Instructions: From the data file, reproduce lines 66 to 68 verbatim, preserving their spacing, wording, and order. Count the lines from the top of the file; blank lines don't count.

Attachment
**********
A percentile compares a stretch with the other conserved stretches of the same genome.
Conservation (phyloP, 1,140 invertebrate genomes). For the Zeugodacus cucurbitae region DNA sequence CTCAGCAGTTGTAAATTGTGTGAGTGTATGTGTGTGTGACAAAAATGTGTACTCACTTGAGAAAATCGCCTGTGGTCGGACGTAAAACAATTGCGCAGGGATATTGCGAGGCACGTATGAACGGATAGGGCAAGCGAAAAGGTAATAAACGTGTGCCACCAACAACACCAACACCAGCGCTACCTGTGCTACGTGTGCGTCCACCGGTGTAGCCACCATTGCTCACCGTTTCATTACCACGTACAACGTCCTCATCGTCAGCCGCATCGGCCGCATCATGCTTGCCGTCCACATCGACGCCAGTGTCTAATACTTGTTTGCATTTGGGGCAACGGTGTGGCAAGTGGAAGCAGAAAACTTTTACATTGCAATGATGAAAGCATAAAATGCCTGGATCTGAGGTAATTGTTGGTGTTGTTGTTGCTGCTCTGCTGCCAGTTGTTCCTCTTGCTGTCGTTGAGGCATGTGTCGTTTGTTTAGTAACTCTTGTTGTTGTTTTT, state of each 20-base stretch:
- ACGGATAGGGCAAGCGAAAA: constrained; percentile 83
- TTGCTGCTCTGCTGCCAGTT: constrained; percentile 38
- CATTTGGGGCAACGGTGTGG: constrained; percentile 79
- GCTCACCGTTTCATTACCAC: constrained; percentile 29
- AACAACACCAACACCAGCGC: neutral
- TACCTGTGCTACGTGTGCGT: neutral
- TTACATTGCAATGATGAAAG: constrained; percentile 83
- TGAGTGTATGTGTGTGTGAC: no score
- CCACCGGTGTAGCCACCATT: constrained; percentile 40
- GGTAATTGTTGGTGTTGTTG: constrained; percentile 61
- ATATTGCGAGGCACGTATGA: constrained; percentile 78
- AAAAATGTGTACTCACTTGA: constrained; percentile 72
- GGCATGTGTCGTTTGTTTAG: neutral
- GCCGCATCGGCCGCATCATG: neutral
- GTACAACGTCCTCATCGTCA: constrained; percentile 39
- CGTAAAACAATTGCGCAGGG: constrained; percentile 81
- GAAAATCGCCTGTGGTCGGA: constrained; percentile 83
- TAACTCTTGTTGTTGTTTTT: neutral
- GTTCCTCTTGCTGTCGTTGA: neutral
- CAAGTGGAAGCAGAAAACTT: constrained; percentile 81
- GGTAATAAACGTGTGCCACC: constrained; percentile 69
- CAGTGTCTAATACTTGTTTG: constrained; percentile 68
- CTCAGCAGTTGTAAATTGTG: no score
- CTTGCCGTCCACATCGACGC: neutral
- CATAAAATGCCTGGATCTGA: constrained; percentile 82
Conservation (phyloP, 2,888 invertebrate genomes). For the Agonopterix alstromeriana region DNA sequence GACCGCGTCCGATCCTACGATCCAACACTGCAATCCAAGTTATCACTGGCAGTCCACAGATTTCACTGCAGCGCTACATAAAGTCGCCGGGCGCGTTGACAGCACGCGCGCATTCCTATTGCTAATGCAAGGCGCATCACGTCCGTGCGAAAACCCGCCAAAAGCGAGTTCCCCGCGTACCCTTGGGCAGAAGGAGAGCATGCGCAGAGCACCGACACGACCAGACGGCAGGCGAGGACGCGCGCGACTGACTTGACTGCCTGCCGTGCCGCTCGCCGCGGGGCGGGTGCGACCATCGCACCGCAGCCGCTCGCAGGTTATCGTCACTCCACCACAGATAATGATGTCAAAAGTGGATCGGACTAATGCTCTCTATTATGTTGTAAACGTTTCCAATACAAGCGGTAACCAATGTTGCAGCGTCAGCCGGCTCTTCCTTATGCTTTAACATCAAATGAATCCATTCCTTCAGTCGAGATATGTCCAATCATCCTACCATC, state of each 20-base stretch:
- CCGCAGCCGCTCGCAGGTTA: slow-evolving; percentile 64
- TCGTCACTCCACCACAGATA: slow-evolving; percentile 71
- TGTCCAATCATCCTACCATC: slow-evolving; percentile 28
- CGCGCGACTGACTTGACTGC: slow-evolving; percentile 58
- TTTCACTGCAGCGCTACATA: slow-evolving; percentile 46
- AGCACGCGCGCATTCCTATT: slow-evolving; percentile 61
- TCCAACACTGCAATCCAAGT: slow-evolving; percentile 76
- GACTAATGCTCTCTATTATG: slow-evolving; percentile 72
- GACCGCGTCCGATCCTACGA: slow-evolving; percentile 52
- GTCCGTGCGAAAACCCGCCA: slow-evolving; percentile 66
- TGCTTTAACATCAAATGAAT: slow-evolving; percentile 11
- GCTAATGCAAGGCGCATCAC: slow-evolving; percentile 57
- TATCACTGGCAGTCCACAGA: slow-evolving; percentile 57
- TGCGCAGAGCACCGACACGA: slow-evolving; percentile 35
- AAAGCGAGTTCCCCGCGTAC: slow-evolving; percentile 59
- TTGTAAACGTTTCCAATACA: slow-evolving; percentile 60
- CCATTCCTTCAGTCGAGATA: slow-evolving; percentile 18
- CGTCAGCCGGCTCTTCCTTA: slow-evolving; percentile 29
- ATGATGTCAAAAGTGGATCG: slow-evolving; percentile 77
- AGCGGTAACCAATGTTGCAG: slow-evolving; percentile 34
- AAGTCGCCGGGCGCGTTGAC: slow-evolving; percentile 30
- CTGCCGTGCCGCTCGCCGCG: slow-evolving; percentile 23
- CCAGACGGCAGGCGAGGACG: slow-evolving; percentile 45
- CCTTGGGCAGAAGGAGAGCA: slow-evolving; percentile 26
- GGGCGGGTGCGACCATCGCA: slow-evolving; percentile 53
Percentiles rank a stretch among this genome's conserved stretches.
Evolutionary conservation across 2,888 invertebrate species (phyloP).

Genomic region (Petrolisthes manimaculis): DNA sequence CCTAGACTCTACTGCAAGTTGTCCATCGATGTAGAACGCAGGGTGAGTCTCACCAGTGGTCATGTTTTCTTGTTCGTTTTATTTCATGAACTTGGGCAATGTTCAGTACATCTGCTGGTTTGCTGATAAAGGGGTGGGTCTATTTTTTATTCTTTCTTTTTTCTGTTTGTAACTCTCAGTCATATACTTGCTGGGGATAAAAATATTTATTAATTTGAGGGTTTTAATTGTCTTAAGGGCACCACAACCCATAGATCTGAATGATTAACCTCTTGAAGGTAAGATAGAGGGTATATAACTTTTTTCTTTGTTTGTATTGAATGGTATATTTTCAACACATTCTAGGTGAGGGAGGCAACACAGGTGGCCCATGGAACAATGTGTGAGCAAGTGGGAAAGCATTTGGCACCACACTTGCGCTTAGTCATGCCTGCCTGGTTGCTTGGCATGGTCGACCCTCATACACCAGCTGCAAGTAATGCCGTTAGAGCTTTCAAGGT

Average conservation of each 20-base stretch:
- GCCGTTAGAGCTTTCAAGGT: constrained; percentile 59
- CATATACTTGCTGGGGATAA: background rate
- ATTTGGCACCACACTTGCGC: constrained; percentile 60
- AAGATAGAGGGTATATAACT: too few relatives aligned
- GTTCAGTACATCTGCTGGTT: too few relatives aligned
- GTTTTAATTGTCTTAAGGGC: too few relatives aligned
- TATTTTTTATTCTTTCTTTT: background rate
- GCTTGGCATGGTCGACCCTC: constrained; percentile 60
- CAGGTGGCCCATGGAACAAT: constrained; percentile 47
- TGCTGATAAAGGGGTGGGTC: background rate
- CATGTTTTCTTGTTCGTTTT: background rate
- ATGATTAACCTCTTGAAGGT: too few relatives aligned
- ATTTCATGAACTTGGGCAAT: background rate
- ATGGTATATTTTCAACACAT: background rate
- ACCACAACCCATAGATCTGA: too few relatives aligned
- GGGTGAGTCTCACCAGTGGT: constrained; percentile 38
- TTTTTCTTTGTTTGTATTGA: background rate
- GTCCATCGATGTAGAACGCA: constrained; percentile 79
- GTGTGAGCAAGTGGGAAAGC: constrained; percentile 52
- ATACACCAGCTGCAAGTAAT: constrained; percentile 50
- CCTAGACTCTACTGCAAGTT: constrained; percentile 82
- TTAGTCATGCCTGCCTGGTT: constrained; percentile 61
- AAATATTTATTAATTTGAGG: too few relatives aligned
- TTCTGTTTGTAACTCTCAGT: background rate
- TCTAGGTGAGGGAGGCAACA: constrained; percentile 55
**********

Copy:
- CAGGTGGCCCATGGAACAAT: constrained; percentile 47
- TGCTGATAAAGGGGTGGGTC: background rate
- CATGTTTTCTTGTTCGTTTT: background rate